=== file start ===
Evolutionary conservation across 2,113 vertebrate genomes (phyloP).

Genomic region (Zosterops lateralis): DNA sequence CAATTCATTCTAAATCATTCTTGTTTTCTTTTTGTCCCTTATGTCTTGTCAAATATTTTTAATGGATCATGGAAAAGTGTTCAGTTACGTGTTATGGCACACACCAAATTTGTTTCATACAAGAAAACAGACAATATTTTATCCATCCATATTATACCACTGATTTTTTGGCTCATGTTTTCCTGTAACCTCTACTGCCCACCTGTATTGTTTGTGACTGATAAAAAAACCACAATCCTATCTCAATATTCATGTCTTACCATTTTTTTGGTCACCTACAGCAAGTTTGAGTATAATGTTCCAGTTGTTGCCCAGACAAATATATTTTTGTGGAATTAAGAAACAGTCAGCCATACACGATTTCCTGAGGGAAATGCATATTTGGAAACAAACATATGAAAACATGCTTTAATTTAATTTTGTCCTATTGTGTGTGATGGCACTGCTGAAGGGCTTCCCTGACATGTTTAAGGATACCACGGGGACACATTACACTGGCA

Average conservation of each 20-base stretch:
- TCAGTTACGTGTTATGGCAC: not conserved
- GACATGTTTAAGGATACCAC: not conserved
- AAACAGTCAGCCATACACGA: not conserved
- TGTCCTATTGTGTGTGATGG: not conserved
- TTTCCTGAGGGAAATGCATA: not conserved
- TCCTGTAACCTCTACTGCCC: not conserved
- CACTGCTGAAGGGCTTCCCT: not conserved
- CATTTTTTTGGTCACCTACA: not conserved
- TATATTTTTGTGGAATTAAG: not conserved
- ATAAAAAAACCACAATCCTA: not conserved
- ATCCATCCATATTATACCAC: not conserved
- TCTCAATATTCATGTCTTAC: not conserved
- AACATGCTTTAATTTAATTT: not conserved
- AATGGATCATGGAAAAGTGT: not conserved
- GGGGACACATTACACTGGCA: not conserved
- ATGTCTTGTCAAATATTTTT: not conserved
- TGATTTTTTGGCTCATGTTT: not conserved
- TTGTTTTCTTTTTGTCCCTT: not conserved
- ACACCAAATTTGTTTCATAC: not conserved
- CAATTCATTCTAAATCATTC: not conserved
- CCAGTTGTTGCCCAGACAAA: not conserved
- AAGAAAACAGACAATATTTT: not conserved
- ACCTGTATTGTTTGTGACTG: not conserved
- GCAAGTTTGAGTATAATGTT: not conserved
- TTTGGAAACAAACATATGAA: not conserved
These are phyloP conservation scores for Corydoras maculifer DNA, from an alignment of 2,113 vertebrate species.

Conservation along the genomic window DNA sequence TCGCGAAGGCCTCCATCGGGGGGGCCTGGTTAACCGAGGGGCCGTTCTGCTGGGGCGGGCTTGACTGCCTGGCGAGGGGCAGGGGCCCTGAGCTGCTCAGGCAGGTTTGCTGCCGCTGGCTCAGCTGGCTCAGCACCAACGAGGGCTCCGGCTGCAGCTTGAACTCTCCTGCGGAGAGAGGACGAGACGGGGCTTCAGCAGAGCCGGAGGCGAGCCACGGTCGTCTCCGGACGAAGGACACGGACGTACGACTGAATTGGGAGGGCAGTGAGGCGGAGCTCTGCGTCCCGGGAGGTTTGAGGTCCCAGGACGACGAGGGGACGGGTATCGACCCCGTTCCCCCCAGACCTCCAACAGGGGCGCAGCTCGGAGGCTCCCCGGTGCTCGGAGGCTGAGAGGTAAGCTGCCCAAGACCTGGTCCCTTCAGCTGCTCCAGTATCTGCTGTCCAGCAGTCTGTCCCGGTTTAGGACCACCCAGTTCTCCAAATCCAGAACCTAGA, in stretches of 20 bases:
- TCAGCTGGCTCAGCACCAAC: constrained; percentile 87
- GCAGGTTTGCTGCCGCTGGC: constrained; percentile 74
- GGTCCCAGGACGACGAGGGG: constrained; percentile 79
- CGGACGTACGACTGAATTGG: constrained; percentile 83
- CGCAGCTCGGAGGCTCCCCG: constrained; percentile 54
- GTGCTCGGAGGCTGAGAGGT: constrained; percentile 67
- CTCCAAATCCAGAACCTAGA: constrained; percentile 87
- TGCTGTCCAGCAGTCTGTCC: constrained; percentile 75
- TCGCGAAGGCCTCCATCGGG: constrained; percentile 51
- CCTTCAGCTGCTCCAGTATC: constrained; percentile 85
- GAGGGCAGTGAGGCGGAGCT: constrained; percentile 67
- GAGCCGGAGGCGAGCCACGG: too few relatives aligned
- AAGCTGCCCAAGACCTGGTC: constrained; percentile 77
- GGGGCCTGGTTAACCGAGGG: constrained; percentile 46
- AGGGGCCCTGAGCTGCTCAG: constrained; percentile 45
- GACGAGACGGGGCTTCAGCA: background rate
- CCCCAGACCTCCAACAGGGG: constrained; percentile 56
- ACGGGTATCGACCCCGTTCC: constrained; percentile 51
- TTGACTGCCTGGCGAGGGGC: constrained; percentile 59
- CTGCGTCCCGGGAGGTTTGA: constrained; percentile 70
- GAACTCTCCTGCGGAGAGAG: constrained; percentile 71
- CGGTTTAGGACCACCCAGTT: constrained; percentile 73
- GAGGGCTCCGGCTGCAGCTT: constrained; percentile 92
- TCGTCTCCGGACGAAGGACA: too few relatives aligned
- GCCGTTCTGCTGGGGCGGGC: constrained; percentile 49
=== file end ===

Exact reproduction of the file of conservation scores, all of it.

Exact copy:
Evolutionary conservation across 2,113 vertebrate genomes (phyloP).

Genomic region (Zosterops lateralis): DNA sequence CAATTCATTCTAAATCATTCTTGTTTTCTTTTTGTCCCTTATGTCTTGTCAAATATTTTTAATGGATCATGGAAAAGTGTTCAGTTACGTGTTATGGCACACACCAAATTTGTTTCATACAAGAAAACAGACAATATTTTATCCATCCATATTATACCACTGATTTTTTGGCTCATGTTTTCCTGTAACCTCTACTGCCCACCTGTATTGTTTGTGACTGATAAAAAAACCACAATCCTATCTCAATATTCATGTCTTACCATTTTTTTGGTCACCTACAGCAAGTTTGAGTATAATGTTCCAGTTGTTGCCCAGACAAATATATTTTTGTGGAATTAAGAAACAGTCAGCCATACACGATTTCCTGAGGGAAATGCATATTTGGAAACAAACATATGAAAACATGCTTTAATTTAATTTTGTCCTATTGTGTGTGATGGCACTGCTGAAGGGCTTCCCTGACATGTTTAAGGATACCACGGGGACACATTACACTGGCA

Average conservation of each 20-base stretch:
- TCAGTTACGTGTTATGGCAC: not conserved
- GACATGTTTAAGGATACCAC: not conserved
- AAACAGTCAGCCATACACGA: not conserved
- TGTCCTATTGTGTGTGATGG: not conserved
- TTTCCTGAGGGAAATGCATA: not conserved
- TCCTGTAACCTCTACTGCCC: not conserved
- CACTGCTGAAGGGCTTCCCT: not conserved
- CATTTTTTTGGTCACCTACA: not conserved
- TATATTTTTGTGGAATTAAG: not conserved
- ATAAAAAAACCACAATCCTA: not conserved
- ATCCATCCATATTATACCAC: not conserved
- TCTCAATATTCATGTCTTAC: not conserved
- AACATGCTTTAATTTAATTT: not conserved
- AATGGATCATGGAAAAGTGT: not conserved
- GGGGACACATTACACTGGCA: not conserved
- ATGTCTTGTCAAATATTTTT: not conserved
- TGATTTTTTGGCTCATGTTT: not conserved
- TTGTTTTCTTTTTGTCCCTT: not conserved
- ACACCAAATTTGTTTCATAC: not conserved
- CAATTCATTCTAAATCATTC: not conserved
- CCAGTTGTTGCCCAGACAAA: not conserved
- AAGAAAACAGACAATATTTT: not conserved
- ACCTGTATTGTTTGTGACTG: not conserved
- GCAAGTTTGAGTATAATGTT: not conserved
- TTTGGAAACAAACATATGAA: not conserved
These are phyloP conservation scores for Corydoras maculifer DNA, from an alignment of 2,113 vertebrate species.

Conservation along the genomic window DNA sequence TCGCGAAGGCCTCCATCGGGGGGGCCTGGTTAACCGAGGGGCCGTTCTGCTGGGGCGGGCTTGACTGCCTGGCGAGGGGCAGGGGCCCTGAGCTGCTCAGGCAGGTTTGCTGCCGCTGGCTCAGCTGGCTCAGCACCAACGAGGGCTCCGGCTGCAGCTTGAACTCTCCTGCGGAGAGAGGACGAGACGGGGCTTCAGCAGAGCCGGAGGCGAGCCACGGTCGTCTCCGGACGAAGGACACGGACGTACGACTGAATTGGGAGGGCAGTGAGGCGGAGCTCTGCGTCCCGGGAGGTTTGAGGTCCCAGGACGACGAGGGGACGGGTATCGACCCCGTTCCCCCCAGACCTCCAACAGGGGCGCAGCTCGGAGGCTCCCCGGTGCTCGGAGGCTGAGAGGTAAGCTGCCCAAGACCTGGTCCCTTCAGCTGCTCCAGTATCTGCTGTCCAGCAGTCTGTCCCGGTTTAGGACCACCCAGTTCTCCAAATCCAGAACCTAGA, in stretches of 20 bases:
- TCAGCTGGCTCAGCACCAAC: constrained; percentile 87
- GCAGGTTTGCTGCCGCTGGC: constrained; percentile 74
- GGTCCCAGGACGACGAGGGG: constrained; percentile 79
- CGGACGTACGACTGAATTGG: constrained; percentile 83
- CGCAGCTCGGAGGCTCCCCG: constrained; percentile 54
- GTGCTCGGAGGCTGAGAGGT: constrained; percentile 67
- CTCCAAATCCAGAACCTAGA: constrained; percentile 87
- TGCTGTCCAGCAGTCTGTCC: constrained; percentile 75
- TCGCGAAGGCCTCCATCGGG: constrained; percentile 51
- CCTTCAGCTGCTCCAGTATC: constrained; percentile 85
- GAGGGCAGTGAGGCGGAGCT: constrained; percentile 67
- GAGCCGGAGGCGAGCCACGG: too few relatives aligned
- AAGCTGCCCAAGACCTGGTC: constrained; percentile 77
- GGGGCCTGGTTAACCGAGGG: constrained; percentile 46
- AGGGGCCCTGAGCTGCTCAG: constrained; percentile 45
- GACGAGACGGGGCTTCAGCA: background rate
- CCCCAGACCTCCAACAGGGG: constrained; percentile 56
- ACGGGTATCGACCCCGTTCC: constrained; percentile 51
- TTGACTGCCTGGCGAGGGGC: constrained; percentile 59
- CTGCGTCCCGGGAGGTTTGA: constrained; percentile 70
- GAACTCTCCTGCGGAGAGAG: constrained; percentile 71
- CGGTTTAGGACCACCCAGTT: constrained; percentile 73
- GAGGGCTCCGGCTGCAGCTT: constrained; percentile 92
- TCGTCTCCGGACGAAGGACA: too few relatives aligned
- GCCGTTCTGCTGGGGCGGGC: constrained; percentile 49